At this point, there’s probably not a lot of utility in pointing out that Larry Kudlow is almost guaranteed to be the one with “egg on his face” when it comes to the US economy.
The “egg” bit is a reference to Kudlow’s infamous December 10, 2007, piece published in the National Review in which Larry derisively referred to anyone who harbored a pessimistic take on the economy as a clueless moron. “The pessimistas are a persistent bunch”, he said. “These guys are going to wind up with egg on their faces.”
That was, without a doubt, one of the worst calls in the history of economic prognostications. Here’s what “egg on your face” looks like:
Kudlow’s job with the Trump administration can be roughly described as “economic propaganda minister”, a role which has recently required Larry to join the president’s assault on Fed independence.
Kudlow never had much credibility in the first place, but what’s happened to him since he took over for Gary Cohn is rather unfortunate – he’s yet another individual who has inexplicably decided to sacrifice every shred of dignity in the interest of perpetuating the absurd vision of a textbook narcissist.
Kudlow showed up on CNBC (his alma mater) on Tuesday to weigh in on the US economy on the heels of a string of disappointing data including the May payrolls debacle. Predictably, he persisted in the fantasy that growth will still come in at 3% this year.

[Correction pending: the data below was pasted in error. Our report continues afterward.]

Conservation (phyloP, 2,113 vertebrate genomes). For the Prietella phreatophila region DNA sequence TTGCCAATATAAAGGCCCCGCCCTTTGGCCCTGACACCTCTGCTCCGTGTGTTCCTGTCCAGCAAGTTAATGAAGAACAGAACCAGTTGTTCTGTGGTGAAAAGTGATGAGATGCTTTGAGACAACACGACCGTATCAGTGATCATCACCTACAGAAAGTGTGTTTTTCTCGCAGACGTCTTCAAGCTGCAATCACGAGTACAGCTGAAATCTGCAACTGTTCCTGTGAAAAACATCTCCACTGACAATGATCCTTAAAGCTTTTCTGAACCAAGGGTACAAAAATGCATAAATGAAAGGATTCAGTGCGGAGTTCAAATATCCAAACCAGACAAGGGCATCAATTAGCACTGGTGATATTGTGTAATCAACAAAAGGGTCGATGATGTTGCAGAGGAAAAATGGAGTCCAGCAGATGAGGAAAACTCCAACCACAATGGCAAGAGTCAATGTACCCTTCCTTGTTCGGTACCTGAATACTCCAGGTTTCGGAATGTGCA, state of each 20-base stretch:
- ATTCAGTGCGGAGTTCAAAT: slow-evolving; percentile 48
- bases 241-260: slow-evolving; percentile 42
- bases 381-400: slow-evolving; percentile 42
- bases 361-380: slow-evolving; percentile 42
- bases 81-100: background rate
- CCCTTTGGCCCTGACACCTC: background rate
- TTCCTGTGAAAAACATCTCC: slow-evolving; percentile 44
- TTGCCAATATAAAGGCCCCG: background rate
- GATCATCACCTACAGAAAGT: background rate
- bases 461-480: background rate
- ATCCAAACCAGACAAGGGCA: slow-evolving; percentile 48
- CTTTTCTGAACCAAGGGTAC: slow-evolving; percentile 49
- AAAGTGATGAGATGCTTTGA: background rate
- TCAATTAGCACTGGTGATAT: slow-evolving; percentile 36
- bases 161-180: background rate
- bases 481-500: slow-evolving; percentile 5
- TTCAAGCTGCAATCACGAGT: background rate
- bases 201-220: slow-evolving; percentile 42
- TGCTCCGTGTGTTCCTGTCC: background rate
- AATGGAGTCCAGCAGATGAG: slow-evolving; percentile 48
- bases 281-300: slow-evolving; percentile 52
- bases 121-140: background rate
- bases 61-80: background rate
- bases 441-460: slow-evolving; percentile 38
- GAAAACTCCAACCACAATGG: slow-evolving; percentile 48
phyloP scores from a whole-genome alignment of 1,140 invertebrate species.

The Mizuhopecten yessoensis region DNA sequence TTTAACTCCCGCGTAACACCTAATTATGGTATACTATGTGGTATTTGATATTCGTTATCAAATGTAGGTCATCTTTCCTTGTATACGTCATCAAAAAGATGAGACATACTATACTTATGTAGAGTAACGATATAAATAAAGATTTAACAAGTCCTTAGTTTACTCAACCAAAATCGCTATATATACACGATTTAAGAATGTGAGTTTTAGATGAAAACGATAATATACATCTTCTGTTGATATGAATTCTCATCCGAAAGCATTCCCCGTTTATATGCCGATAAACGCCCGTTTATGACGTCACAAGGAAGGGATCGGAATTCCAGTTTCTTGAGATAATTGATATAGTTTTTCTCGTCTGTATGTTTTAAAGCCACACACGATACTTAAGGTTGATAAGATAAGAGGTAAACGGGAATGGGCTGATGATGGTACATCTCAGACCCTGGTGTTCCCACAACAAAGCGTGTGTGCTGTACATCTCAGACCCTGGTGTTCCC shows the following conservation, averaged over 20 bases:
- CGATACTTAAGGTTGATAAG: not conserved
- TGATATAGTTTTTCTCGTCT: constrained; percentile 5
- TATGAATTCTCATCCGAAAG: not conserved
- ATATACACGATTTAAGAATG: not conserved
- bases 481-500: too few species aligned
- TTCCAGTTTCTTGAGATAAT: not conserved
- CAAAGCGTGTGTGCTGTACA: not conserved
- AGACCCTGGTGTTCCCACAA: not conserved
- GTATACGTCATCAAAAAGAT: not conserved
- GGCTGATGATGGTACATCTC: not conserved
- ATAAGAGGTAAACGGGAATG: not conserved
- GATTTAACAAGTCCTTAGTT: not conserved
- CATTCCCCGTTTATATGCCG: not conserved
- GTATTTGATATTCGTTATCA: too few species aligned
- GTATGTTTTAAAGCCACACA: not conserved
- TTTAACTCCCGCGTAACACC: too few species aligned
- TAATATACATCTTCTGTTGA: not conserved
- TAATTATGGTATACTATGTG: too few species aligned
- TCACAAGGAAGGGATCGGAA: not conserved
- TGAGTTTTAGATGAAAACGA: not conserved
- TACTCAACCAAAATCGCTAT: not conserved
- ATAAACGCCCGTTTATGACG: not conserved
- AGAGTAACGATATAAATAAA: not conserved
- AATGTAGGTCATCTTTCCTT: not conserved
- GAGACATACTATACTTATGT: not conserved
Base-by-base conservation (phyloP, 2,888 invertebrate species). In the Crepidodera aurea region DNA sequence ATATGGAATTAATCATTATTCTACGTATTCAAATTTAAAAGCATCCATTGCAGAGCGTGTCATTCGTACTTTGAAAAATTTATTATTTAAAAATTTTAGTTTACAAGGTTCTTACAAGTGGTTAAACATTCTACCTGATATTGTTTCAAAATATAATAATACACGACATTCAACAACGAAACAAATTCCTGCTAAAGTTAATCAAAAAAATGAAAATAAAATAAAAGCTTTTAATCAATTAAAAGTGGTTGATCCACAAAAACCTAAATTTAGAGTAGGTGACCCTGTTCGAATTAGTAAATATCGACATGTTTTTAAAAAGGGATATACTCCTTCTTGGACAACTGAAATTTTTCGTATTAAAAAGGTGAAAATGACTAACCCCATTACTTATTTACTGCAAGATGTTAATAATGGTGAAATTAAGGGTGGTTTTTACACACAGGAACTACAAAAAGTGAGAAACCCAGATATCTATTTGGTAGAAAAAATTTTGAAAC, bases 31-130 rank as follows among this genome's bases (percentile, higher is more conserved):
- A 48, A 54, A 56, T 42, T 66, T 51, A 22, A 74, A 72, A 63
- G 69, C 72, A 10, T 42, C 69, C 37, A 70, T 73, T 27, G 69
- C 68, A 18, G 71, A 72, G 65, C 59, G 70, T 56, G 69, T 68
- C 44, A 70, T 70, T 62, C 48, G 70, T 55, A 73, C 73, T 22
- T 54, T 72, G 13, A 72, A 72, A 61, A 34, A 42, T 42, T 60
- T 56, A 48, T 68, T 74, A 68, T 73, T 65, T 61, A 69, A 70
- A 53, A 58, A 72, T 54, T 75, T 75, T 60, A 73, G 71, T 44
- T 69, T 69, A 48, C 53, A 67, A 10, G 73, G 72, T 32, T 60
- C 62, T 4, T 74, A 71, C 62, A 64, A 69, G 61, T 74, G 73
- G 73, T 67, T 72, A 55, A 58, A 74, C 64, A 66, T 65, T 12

To be clear, Larry doesn’t believe that, and if he does, he’s even more detached from reality than anyone realized. There is almost no chance of the US economy growing at that rate for the full year and you’re reminded that the 3% baseline is baked into Trump’s budget. Here is the distribution of Wall Street forecasts (on the right, with Goldman’s outlook on the left):
Multiple banks have revised their GDP targets lower recently in light of ongoing trade tensions, and when Kudlow mentions ISM in the clip above, he surely isn’t talking about the manufacturing survey, because it touched an all-time Trump-era low in May.
Pressed by CNBC’s Melissa Lee to explain to viewers what caveats might apply to his rosy outlook, Kudlow simply refused to answer. Instead, he scoffed and said he “didn’t want to speculate about what’s going to happen”.
As you can see, Lee was incredulous, and quickly reminded Larry that when you make a forecast, you are by definition speculating on what’s going to happen – that’s what forecasts are. She literally laughed as she spoke.
Kudlow took it one step further on Tuesday, insisting that his 3% outlook isn’t contingent upon a resolution to the trade spat with China.
When it comes to the Fed, Larry again parroted the line that the bond market now “agrees” with Trump that rate cuts are appropriate. He was quick to add the usual caveat about the Fed being independent. “[They’ll] do what they are going to do on their own timetable”, he said.
Whatever you say, Larry. Whatever you say.